HERO / YING XIONG Part of the Colour Across Chinese Cinema Series - Free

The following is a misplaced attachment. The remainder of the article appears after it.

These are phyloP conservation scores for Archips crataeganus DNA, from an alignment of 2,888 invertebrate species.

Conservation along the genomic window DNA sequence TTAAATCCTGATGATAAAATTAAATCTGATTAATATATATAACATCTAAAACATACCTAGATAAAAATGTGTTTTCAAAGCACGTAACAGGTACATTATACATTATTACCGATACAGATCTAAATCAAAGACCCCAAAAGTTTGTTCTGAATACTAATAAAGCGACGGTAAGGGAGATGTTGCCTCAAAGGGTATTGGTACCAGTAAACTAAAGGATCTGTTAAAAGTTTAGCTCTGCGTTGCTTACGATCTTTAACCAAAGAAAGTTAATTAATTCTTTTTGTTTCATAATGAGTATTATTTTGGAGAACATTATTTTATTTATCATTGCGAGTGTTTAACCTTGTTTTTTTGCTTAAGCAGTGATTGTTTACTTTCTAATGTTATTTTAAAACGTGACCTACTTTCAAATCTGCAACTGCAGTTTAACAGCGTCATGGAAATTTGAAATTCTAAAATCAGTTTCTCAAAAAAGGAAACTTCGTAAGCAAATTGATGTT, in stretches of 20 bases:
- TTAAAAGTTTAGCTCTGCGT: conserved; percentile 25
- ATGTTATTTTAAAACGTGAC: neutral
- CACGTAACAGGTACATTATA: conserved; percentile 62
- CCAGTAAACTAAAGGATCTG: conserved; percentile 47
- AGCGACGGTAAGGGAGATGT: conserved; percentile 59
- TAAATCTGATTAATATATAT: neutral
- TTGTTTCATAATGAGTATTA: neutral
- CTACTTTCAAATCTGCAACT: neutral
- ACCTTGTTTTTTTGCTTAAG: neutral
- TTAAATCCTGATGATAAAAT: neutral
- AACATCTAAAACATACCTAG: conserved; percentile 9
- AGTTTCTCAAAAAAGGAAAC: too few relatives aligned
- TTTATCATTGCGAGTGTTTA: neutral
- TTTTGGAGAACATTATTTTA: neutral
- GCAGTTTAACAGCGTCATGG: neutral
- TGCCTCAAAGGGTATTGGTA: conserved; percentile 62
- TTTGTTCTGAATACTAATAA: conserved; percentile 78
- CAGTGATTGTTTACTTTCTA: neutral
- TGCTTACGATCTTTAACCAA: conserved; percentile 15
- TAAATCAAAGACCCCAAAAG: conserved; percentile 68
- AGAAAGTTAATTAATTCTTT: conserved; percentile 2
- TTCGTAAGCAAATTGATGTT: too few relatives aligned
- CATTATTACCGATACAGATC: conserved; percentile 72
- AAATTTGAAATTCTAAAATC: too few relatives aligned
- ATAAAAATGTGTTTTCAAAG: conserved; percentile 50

Nominated for an Academy Award for Best Foreign Language Film, this sumptuous period film set in ancient China is loosely based on the well-known assassination plots against the despotic King of Qin–a historical tale transformed here into a ravishing classic of the Wuxia martial arts genre. The most expensive film made in China at the time of its release, Hero is best known for its stunning effects, remarkable fight sequences and vivid colour. Director Zhang Yimou is perhaps China's most famed film colourist. Establishing colour as a key element of his visual style when he emerged on the international art cinema circuit in the 1980s and 1990s, his work continues to push the boundaries of colour's expressive potential. In his most famous early works, colour spills over into the narrative of his films whether the flowing red wine of Red Sorghum (1988), the prismatic dye vats of Ju Dou (1990) or the titular flaming lanterns of Raise the Red Lantern (1991). In Hero, the highly stylised colour coding of the film's sequences invites audiences to speculate about the purpose of these hues, which may carry deep symbolic meaning or purely function as a gorgeous, decorative surfaces. The opulent palette for Hero was not determined solely by the director however, but developed in consultation with both Australian cinematographer Christopher Doyle (best known for his collaborations with Hong Kong director Wong Kar-Wai) and Australian post-production firm Cinevex Atlab, who undertook the film's stunning digital colour grading.
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